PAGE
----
Takeaway: An employee’s regular use of the Internet, whether for exotic dancing or otherwise, may be sufficient to result in individual coverage under the FLSA.
According to a Harvard Business School study, an employer’s decision to avoid employing a toxic employee may prove to be more than twice as profitable as the decision to hire a superstar.
The study analyzed data concerning over 50,000 employees at 11 companies to quantify the costs of employing toxic employees vs. the benefits of employing superstar employees. The study defined “toxic employee” to include “a worker that engages in behavior that is harmful to an organization, including either its property or people” – for example, behavior that causes customer loss, loss of employee morale, increased turnover, or loss of legitimacy among important external stakeholders. A “superstar,” on the other hand, was defined as a worker in the top 1% of productivity.
The study concluded that the average cost of employing a “toxic employee” was approximately $12,489 while the benefit of employing a “superstar” was approximately $5,303 on average. The costs attributed to the toxic employee included the expense of replacing additional workers who quit their employment due to the presence of the toxic employee, but it did not include additional costs, such as litigation, regulatory penalties, or reduced employee morale – so it was likely an underestimate. As a result, the decision to replace a toxic employee with merely an average employee, as opposed to a superstar, should still be an overall benefit to an employer.
Takeaway: The decision to avoid hiring or to terminate a toxic employee may be up to twice as beneficial for an employer as hiring a superstar employee.
In a recent Statement of Regulatory Priorities, the U.S. Department of Justice (DOJ) announced that it does not expect to publish regulations regarding website accessibility for places of public accommodation under Title III of the Americans with Disabilities Act (ADA) until 2018. That is only eight years after the DOJ first solicited public comments for potential regulations concerning website accessibility in 2010.
As we’ve previously described, the lack of regulations concerning website accessibility for places of public accommodation leaves many unanswered questions. In the meantime, the DOJ has argued in several recent cases that places of public accommodation should ensure that their websites adhere to the WCAG 2.0, Level AA guidelines developed by the World Wide Web Consortium (W3C). The DOJ also expects to issue regulations addressing website accessibility for state and federal governments under Title II of the ADA sometime in 2016.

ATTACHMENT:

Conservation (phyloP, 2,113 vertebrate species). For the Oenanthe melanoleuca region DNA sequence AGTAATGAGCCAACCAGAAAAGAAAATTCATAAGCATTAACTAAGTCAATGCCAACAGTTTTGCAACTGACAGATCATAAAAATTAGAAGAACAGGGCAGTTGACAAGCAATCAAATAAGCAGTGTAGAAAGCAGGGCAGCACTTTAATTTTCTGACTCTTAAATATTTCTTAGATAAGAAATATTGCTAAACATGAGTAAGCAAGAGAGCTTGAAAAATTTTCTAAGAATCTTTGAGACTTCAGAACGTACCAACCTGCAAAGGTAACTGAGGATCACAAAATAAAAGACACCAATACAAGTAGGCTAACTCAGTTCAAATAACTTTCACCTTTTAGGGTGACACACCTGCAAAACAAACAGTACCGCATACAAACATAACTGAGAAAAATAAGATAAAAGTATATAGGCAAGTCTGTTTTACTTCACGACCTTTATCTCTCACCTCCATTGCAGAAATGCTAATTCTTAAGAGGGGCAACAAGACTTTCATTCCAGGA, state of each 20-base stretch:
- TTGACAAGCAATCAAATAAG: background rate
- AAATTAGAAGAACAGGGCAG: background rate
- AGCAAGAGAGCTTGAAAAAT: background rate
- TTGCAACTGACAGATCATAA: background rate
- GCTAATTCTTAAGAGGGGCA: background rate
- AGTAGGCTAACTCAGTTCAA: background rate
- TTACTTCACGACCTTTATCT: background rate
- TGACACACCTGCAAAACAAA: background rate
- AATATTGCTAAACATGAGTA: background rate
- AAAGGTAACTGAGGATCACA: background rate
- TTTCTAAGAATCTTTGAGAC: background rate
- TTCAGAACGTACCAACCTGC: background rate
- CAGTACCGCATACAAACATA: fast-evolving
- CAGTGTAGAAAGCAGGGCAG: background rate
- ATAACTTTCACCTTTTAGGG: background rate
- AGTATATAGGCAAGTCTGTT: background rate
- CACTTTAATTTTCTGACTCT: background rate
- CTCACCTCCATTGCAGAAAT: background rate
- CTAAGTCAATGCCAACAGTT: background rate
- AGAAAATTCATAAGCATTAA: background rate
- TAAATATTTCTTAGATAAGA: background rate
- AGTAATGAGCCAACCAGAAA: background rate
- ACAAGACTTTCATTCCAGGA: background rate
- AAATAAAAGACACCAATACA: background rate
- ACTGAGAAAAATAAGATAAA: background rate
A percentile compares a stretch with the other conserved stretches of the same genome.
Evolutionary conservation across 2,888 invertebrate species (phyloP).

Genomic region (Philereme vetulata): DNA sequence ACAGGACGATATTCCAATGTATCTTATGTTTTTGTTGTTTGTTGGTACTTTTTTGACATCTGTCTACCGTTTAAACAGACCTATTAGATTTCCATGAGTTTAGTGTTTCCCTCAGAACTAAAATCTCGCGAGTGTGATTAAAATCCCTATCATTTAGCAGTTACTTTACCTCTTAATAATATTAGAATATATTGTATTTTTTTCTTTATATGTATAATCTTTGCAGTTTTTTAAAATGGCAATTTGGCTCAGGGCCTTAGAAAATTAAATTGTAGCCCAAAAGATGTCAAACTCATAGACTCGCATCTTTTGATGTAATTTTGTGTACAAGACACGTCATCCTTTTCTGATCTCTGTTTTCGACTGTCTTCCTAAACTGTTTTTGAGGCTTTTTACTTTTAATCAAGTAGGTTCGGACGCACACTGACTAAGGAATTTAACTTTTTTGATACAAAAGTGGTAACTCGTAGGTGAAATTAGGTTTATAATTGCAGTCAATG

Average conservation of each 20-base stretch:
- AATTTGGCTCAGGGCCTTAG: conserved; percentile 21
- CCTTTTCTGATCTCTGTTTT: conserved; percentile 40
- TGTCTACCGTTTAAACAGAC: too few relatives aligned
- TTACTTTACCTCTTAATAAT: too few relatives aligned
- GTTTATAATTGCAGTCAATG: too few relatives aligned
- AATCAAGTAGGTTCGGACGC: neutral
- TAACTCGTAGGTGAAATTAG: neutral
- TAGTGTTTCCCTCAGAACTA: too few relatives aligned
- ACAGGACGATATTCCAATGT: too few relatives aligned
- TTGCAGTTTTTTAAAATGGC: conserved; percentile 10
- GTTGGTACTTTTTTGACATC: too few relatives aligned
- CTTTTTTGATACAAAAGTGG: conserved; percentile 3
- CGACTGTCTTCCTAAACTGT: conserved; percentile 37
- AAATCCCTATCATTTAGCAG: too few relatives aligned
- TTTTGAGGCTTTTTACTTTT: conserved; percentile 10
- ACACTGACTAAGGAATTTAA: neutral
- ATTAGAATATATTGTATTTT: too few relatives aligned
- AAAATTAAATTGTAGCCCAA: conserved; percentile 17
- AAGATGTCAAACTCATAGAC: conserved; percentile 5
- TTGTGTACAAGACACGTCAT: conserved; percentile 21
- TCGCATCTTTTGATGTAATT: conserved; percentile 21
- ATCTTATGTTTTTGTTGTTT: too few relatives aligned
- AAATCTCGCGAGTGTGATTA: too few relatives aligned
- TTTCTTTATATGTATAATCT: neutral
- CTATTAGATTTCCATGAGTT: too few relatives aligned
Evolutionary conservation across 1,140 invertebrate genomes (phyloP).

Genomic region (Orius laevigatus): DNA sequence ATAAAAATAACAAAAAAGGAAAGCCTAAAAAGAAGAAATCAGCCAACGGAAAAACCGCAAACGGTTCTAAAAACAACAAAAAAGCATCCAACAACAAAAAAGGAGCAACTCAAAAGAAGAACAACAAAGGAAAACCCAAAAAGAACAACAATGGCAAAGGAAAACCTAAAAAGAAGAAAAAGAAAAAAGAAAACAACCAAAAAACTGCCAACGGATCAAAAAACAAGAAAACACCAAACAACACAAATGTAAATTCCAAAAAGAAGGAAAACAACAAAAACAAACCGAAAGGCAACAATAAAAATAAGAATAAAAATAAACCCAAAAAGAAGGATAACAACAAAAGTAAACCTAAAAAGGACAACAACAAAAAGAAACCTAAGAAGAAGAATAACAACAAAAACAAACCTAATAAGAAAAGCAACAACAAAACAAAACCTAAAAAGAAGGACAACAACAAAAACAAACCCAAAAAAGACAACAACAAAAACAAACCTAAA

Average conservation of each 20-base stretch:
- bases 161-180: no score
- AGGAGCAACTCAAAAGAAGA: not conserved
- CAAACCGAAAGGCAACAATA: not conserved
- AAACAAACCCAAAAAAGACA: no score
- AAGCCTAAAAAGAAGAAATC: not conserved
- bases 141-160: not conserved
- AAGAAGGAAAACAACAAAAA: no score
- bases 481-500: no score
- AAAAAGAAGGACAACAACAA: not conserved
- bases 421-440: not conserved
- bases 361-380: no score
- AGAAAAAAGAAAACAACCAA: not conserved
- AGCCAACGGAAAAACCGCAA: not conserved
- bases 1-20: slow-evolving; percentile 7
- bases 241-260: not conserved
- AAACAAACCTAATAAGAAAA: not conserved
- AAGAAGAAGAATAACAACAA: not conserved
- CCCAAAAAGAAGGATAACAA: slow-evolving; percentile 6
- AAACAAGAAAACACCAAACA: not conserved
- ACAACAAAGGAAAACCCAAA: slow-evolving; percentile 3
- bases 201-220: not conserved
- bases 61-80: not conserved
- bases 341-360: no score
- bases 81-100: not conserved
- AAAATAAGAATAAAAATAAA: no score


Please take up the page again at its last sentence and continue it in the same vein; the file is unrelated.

Takeaway: The DOJ will likely not issue regulations to establish website accessibility standards for places of public accommodation under Title III of the ADA until sometime in 2018. In the meantime, the WCAG 2.0, Level AA guidelines remain the best resources available for developing an accessible website.
If you’re an employer struggling to fill open positions with qualified candidates, you’re not alone.
According to the Star Tribune, the number of job openings in Minnesota is now greater than the number of unemployed job seekers. Specifically, in October of 2015, there were 97,977 job openings, but only 89,793 Minnesotans seeking jobs. The labor shortage is due to the State’s strong economy and its continuing low overall unemployment rate. In September of 2015, the unemployment rate in the Twin Cities metropolitan area dropped to 3.1%, its lowest level since 2000. Statewide, the unemployment rate in Minnesota is 3.7%. That compares with 4.3% in Wisconsin and 5.0% nationally.
The primary effect of the labor shortage for employers is that it is harder to recruit new employees. Employers may need to offer greater benefits and incentives to applicants, or they may need to offer relocation to candidates from out-of-state to bring in new talent. The labor shortage may also affect retention of existing employees, who may become subject to the recruitment efforts of competitors.
Takeaway: There is no end in sight for the current labor shortage in Minnesota that is making it difficult for employers to recruit and retain qualified employees.